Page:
A heartbreaking and powerful story about a black boy killed by a police officer, drawing connections through history, from award-winning author Jewell Parker Rhodes.
Twelve-year-old Jerome is shot by a police officer who mistakes his toy gun for a real threat. As a ghost, he observes the devastation that’s been unleashed on his family and community in the wake of what they see as an unjust and brutal killing.
Soon Jerome meets another ghost: Emmett Till, a boy from a very different time but similar circumstances. Emmett helps Jerome process what has happened, on a journey towards recognizing how historical racism may have led to the events that ended his life. Jerome also meets Sarah, the daughter of the police officer, who grapples with her father’s actions.
Once again Jewell Parker Rhodes deftly weaves historical and socio-political layers into a gripping and poignant story about how children and families face the complexities of today’s world, and how one boy grows to understand American blackness in the aftermath of his own death. ---from the publisher
224 pages 978-0316262286 Ages 9-12
How do we talk to our children about the shootings of young black boys and men that rise up to confront us? We need doorways into that challenging and heartbreaking space. Here comes a book that offers a chance to walk with the families and feel what they feel and to look at the line of ghost boys who are still waiting for someone to hear their truth.
Eddie, Mike and Snap are the bullies that terrorize Jerome's middle school He's learned the rules. He keeps his head down and keeps to himself, risking no friends. Until the day he meets Carlos and decides to hang out with him. Lunch time rolls around and Jerome knows the ropes. He gets Carlos and their food and leads him off to the boys bathroom to avoid the bullying Jerome knows is guaranteed to happen if they stay in the cafeteria.
When the three tyrants come into the boys bathroom stalls looking for Carlos, the new kid, Jerome knows they mean business. It's the usual drill with the threats and the demands until Carlos changes the balance of power by pulling out a gun. Suddenly it's the bullies who know Carlos means business and at least for now, it's the bullies who leave the bathroom in fear. They're gone.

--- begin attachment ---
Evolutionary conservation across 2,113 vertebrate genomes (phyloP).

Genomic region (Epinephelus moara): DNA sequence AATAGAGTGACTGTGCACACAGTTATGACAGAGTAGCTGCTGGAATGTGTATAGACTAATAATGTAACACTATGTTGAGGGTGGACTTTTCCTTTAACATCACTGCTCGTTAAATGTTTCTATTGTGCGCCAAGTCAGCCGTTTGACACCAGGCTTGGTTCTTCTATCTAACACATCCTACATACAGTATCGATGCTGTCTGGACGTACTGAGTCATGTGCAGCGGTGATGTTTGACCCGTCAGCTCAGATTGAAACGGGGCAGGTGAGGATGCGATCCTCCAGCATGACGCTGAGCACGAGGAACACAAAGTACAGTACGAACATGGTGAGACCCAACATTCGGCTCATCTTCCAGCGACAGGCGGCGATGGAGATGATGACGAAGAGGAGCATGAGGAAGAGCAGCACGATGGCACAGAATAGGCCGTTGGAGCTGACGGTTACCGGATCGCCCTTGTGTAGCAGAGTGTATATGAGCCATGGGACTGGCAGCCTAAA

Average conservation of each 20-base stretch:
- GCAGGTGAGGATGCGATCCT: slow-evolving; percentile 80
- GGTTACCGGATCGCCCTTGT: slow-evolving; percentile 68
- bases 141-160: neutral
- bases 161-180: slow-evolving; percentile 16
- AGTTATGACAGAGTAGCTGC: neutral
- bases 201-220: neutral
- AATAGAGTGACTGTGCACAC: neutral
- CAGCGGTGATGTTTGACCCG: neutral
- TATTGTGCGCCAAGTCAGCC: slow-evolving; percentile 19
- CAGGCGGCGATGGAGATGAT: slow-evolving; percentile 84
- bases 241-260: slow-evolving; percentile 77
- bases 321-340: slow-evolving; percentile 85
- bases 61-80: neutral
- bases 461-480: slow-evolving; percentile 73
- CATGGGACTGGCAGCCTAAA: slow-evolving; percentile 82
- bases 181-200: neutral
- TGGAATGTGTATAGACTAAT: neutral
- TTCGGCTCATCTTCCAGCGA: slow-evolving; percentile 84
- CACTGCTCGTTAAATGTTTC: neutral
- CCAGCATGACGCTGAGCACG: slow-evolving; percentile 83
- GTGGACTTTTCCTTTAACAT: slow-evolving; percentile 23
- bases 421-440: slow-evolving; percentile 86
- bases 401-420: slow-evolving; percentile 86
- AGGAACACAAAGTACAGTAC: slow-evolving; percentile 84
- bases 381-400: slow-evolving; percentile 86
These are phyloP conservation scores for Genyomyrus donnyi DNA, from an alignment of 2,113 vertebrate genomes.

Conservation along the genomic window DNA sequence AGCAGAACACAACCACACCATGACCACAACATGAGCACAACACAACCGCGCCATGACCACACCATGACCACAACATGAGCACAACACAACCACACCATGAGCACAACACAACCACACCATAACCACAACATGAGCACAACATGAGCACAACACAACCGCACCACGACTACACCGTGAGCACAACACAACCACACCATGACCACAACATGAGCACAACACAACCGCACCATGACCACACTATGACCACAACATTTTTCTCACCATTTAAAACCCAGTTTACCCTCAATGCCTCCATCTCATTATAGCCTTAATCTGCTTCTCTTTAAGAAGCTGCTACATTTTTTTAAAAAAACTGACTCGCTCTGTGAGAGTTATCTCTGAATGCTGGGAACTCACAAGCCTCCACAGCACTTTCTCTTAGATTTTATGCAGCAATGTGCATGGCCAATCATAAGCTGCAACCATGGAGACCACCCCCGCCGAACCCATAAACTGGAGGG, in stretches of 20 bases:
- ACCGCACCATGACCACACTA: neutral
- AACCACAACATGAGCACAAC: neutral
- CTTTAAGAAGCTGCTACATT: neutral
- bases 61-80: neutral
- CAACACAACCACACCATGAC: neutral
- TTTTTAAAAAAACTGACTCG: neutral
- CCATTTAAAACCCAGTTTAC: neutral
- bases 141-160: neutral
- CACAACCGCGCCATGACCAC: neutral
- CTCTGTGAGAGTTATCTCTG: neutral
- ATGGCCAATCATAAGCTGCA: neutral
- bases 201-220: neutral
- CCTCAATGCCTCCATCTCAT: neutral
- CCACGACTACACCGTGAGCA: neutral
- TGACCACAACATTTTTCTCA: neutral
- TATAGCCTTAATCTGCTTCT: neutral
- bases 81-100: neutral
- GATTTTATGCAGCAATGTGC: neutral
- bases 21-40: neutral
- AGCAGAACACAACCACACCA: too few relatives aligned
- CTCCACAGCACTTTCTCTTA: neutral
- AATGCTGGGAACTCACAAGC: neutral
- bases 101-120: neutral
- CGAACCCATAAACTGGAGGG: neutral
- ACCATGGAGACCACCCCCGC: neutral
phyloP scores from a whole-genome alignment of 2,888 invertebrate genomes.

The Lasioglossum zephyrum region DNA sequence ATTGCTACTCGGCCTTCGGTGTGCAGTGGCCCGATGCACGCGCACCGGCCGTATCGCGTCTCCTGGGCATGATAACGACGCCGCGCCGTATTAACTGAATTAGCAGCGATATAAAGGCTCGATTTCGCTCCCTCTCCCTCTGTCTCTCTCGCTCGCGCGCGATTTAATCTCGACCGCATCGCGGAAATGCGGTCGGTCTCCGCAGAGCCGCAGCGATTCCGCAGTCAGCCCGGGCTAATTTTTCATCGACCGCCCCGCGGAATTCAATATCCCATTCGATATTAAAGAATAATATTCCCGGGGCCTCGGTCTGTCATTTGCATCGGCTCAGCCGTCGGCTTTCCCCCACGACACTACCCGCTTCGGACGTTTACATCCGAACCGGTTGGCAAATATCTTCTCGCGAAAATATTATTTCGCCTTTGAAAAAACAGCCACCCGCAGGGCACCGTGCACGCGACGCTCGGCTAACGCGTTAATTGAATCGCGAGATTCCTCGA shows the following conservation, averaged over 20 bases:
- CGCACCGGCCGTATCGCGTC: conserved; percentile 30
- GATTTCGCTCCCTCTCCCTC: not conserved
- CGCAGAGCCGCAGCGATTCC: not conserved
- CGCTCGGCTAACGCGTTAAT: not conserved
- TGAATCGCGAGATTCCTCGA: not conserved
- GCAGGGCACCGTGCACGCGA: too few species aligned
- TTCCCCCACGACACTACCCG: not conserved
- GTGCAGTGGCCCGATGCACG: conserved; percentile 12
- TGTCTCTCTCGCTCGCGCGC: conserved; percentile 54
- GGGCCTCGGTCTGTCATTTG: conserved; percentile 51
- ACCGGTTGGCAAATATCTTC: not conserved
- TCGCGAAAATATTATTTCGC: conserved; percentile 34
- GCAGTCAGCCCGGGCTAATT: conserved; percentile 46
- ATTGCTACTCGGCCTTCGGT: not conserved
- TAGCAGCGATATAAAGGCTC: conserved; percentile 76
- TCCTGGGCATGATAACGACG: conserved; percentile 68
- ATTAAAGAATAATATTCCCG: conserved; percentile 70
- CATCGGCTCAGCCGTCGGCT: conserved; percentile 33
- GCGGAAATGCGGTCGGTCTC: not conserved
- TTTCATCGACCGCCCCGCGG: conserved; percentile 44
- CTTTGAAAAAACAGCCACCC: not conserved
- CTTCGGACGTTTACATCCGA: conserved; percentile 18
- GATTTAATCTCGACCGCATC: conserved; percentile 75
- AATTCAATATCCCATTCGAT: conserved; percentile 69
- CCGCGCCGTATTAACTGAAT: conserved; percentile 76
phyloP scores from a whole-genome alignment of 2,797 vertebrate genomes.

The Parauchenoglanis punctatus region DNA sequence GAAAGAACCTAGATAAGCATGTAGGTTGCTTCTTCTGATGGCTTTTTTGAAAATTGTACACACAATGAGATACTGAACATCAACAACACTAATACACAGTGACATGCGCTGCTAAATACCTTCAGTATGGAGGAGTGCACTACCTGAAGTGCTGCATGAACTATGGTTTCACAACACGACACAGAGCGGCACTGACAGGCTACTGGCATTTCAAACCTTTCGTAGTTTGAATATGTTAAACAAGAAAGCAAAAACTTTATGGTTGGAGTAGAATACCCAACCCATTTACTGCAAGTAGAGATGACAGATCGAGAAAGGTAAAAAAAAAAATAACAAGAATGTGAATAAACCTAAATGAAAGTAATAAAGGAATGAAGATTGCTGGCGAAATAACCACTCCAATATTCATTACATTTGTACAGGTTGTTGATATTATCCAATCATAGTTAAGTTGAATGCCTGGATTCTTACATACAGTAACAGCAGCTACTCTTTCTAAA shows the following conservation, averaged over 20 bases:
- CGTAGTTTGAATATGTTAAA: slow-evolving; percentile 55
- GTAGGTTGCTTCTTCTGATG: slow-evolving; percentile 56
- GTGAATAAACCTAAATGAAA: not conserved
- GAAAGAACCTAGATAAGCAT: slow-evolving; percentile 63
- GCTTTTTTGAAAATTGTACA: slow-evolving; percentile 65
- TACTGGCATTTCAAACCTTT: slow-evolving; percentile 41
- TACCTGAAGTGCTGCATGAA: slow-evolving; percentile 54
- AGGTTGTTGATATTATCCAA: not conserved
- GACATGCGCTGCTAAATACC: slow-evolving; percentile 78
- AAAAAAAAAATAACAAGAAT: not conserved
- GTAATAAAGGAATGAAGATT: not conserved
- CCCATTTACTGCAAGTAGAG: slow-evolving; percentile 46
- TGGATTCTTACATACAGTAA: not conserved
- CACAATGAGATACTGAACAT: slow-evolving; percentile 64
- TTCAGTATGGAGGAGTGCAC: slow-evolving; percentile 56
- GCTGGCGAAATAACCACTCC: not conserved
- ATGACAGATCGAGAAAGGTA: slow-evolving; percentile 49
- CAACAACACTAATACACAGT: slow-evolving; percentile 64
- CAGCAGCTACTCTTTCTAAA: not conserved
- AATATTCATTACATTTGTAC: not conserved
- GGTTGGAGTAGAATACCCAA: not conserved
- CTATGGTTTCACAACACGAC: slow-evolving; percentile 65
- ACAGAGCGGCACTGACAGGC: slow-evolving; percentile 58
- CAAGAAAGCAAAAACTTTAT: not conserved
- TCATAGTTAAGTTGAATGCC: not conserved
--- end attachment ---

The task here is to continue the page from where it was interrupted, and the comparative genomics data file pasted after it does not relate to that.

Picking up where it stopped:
Carlos shows the gun to Jerome who is wondering how Carlos ever got it past the school metal detectors. Turns out it's only a plastic toy but it looked real enough to fool the bully team. Later that day, when Jerome plays with the gun at the local park, the cop who sees him thinks the gun looks plenty real, too. He shoots Jerome dead.
Now Jerome, a ghost boy, comes back to watch his family as they struggle to deal with his death, and to watch the trial of the policeman who shot him and to watch and listen to the daughter of that policeman as she fights to understand how her own father could have taken this young life.
Woven with sad history and the nearly invisible voices and stories of the list of ghost boys who have died in similar circumstances, this book explores the tragedy that touches all lives and offers the hope that the young minds and characters growing up around the United States today can learn enough empathy, enough compassion and gain the essential ability to accept the value of every human being regardless of race, creed and color so that the senseless violence will become the ghost of the past.
Recommended by: Barb Langridge, abookandahug.com